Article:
The B.C. teachers strike is coming closer to reality after union members voted overwhelmingly in favor of a walk-out.
The union says that 86 percent of its members, or 28,809 of the 33,387 who cast ballots, voted for a strike.
Rotating strikes will continue across British Columbia this week, Teachers’ Federation president Jim Iker told CBC, and a full strike hasn’t been officially approved.
“We want a deal definitely by the end of June and we want a deal earlier than that,” said Iker.
“If we get that deal, there will be no more job action, there will be no more lockouts and we can go into the summer knowing we’ve got some certainty for September for our students and for our teachers.”
The full strike could be averted if a deal can be reached.
“BC teachers have shown incredible strength and commitment during the rotating strikes and the government’s chaotic lockout,” said Iker. “More than ever, parents understand that this fight is about quality education for students and fairness for teachers.”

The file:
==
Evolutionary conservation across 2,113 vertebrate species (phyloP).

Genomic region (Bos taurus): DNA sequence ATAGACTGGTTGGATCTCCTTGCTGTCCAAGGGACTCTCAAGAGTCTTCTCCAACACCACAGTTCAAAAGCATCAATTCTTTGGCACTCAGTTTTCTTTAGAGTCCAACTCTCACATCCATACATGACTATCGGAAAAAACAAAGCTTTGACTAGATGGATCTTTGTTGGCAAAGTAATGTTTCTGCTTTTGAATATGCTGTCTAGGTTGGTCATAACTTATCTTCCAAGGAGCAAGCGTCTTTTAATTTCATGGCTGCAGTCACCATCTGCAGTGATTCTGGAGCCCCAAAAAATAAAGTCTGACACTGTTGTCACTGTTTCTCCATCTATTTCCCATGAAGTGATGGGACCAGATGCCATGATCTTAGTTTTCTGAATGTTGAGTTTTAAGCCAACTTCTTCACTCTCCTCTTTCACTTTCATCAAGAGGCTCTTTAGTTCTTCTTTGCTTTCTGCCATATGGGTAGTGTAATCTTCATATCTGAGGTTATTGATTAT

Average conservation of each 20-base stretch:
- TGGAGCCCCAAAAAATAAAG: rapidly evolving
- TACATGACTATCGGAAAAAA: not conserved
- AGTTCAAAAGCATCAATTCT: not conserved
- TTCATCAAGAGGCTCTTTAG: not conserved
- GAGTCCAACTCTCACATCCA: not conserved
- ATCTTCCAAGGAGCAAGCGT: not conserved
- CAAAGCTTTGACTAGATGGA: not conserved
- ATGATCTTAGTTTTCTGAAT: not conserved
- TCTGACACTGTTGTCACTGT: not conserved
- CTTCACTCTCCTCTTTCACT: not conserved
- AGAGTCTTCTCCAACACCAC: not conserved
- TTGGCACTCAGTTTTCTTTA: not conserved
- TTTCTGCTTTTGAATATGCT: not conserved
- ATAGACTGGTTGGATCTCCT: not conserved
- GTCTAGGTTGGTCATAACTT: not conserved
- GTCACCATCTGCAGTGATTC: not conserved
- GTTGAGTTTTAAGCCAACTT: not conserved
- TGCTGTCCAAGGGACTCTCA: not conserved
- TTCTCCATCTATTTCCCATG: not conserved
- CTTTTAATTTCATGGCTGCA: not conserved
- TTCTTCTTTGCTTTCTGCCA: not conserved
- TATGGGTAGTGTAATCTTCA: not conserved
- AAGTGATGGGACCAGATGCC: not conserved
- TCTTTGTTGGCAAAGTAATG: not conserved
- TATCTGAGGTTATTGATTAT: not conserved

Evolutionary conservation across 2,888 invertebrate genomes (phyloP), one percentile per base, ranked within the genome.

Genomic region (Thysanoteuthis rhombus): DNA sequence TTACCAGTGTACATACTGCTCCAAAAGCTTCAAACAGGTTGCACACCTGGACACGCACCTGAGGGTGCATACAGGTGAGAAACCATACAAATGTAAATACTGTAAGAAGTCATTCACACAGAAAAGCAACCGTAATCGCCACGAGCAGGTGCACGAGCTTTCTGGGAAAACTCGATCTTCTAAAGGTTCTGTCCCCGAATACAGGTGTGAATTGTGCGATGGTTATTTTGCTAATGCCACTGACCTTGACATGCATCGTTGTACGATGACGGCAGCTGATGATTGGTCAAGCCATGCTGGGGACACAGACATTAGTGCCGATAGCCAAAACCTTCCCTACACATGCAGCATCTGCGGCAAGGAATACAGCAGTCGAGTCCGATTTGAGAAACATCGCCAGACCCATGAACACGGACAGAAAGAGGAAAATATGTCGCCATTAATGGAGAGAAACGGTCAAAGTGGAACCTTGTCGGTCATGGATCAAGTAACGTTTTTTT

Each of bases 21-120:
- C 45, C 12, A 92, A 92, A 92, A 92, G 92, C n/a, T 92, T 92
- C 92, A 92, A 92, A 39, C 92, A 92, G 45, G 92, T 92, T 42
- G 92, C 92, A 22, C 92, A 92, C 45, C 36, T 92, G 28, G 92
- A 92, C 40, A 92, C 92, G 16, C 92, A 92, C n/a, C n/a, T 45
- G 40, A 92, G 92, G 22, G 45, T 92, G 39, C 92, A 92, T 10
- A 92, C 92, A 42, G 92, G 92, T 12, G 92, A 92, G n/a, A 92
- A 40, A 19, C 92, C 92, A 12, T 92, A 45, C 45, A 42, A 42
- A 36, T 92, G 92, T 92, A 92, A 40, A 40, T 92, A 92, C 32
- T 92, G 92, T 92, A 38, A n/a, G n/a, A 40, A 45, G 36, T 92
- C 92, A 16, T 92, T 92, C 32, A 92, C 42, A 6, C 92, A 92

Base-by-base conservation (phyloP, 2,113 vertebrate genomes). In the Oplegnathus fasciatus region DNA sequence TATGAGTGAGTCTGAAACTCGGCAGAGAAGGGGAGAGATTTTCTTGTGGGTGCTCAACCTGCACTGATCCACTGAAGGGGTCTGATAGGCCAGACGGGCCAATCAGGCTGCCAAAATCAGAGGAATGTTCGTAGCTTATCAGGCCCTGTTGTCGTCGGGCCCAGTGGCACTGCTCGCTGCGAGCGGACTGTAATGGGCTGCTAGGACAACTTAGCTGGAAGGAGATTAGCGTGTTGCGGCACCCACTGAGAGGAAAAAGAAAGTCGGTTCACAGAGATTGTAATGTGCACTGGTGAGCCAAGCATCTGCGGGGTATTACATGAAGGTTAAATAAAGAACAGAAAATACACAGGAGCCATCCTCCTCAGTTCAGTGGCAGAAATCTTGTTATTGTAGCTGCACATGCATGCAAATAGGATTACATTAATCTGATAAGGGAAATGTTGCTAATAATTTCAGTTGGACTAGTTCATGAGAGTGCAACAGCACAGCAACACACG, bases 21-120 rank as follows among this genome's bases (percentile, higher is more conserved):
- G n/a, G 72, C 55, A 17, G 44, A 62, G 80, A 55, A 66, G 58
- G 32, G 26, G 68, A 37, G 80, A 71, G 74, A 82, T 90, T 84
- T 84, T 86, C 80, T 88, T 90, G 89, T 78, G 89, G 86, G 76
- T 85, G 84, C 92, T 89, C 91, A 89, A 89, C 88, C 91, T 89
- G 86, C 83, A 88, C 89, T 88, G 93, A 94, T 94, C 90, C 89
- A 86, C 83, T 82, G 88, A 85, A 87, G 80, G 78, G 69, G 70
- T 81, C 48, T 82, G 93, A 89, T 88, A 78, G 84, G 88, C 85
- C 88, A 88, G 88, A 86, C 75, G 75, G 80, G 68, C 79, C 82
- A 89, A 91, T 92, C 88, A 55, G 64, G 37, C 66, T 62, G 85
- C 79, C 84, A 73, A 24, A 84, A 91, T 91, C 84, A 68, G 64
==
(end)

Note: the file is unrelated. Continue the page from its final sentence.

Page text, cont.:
The union has given the required three days notice, although it stressed that a final decision hasn’t been made. A strike could start on Monday afternoon.
Education Minister Peter Fassbender said in a statement that the vote wasn’t surprising.
“While the BCTF leadership received the mandate they sought, no one should interpret this as any kind of enthusiasm on the part of teachers to shut down schools,” he said, reported the Canadian Press.
“I know teachers would prefer to be in their classrooms and I know that students and parents would rather finish this school year on a positive note. It is now up to the BCTF leadership to decide if they are going to move to a full walkout.”
Premier Christy Clark said that a settlement is within range.
“It’s well within the realm,” she said hours before the vote tally was revealed. “If there’s a will, there’s a way. And there’s certainly a will on my part and on the government’s part.”